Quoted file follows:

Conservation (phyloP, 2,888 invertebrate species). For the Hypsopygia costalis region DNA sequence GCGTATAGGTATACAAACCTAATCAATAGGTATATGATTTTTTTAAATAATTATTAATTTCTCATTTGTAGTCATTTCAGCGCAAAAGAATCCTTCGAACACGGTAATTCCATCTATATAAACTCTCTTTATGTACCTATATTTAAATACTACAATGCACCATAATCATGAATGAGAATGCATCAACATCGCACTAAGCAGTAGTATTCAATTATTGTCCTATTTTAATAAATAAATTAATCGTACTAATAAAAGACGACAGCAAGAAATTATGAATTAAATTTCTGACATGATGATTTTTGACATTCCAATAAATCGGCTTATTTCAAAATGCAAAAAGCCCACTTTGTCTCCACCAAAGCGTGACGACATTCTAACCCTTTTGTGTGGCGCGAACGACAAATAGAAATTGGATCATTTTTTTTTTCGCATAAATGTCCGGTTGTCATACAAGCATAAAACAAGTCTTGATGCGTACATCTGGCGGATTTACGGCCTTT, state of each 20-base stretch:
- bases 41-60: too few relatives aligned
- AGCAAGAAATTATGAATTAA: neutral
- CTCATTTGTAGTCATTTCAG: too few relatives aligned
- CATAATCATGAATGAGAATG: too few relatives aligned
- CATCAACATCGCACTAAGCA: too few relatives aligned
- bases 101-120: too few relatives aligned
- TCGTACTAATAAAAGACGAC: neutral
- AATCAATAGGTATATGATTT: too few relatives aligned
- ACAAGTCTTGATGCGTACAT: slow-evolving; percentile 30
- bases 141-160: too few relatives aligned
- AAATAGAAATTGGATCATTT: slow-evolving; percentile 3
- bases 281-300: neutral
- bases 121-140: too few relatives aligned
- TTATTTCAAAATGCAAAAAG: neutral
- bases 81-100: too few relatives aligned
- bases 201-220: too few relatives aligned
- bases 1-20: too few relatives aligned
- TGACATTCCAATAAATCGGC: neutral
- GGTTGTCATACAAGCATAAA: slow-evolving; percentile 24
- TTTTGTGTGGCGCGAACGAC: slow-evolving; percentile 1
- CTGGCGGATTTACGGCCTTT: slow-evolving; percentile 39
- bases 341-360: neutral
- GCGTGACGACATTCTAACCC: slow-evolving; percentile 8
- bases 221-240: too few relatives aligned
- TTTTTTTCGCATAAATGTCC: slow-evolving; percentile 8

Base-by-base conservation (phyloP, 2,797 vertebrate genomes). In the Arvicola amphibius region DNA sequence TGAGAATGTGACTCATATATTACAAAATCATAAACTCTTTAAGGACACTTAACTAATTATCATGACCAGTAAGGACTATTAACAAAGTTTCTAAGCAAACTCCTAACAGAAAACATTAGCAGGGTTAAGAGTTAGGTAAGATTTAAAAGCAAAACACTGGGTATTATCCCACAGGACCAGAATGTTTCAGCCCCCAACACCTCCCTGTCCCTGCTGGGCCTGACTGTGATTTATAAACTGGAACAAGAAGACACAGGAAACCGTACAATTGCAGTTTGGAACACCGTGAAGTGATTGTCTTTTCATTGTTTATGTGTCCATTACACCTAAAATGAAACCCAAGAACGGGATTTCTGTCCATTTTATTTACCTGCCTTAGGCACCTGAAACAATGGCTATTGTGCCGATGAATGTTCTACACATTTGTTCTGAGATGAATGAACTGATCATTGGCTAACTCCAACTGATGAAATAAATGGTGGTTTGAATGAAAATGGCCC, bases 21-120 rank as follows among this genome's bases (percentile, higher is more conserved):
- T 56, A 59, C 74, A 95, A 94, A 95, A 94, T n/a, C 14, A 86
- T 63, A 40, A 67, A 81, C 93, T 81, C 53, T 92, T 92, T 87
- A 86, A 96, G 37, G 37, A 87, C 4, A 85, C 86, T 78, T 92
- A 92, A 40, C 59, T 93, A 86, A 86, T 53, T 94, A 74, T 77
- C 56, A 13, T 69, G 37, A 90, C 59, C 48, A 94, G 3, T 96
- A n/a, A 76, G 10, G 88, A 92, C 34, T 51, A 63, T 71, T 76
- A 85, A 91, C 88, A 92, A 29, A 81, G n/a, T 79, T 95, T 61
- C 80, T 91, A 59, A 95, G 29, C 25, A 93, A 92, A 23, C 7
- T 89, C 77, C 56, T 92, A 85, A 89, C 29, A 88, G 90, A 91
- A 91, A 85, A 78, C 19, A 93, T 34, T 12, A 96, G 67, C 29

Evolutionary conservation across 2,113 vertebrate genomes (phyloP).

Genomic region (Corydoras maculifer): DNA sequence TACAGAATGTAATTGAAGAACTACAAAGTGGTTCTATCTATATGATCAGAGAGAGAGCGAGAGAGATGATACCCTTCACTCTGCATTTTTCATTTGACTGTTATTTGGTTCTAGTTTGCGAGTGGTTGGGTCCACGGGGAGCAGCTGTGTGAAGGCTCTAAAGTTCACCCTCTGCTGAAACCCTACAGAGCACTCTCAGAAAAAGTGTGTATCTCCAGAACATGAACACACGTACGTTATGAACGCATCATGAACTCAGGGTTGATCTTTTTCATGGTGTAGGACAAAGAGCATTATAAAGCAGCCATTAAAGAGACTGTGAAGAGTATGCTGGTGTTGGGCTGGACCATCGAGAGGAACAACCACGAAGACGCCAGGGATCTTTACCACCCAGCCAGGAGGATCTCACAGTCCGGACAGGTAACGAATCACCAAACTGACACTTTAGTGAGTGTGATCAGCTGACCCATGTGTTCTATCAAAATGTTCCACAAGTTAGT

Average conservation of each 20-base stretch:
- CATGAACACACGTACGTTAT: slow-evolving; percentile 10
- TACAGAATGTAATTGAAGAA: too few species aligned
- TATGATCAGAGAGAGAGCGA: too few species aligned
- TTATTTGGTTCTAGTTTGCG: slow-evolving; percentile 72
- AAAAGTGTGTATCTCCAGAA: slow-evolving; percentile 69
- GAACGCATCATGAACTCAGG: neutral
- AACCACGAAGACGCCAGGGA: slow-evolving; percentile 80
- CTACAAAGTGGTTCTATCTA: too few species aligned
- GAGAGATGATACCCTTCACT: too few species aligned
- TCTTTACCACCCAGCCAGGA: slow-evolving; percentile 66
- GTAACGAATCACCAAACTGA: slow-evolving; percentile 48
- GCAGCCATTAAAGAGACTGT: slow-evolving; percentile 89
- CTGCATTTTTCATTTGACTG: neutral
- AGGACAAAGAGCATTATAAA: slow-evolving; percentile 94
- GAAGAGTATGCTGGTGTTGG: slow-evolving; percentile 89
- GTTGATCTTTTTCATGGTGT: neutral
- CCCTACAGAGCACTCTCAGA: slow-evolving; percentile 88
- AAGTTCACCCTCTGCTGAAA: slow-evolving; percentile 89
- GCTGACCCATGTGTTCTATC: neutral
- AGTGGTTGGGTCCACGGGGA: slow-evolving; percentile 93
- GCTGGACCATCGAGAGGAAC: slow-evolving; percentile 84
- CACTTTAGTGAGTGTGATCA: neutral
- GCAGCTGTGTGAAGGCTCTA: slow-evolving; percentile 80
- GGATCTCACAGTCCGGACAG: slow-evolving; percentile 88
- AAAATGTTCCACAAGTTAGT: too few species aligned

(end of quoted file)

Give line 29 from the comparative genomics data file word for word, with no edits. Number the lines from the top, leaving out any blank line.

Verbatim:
- T 63, A 40, A 67, A 81, C 93, T 81, C 53, T 92, T 92, T 87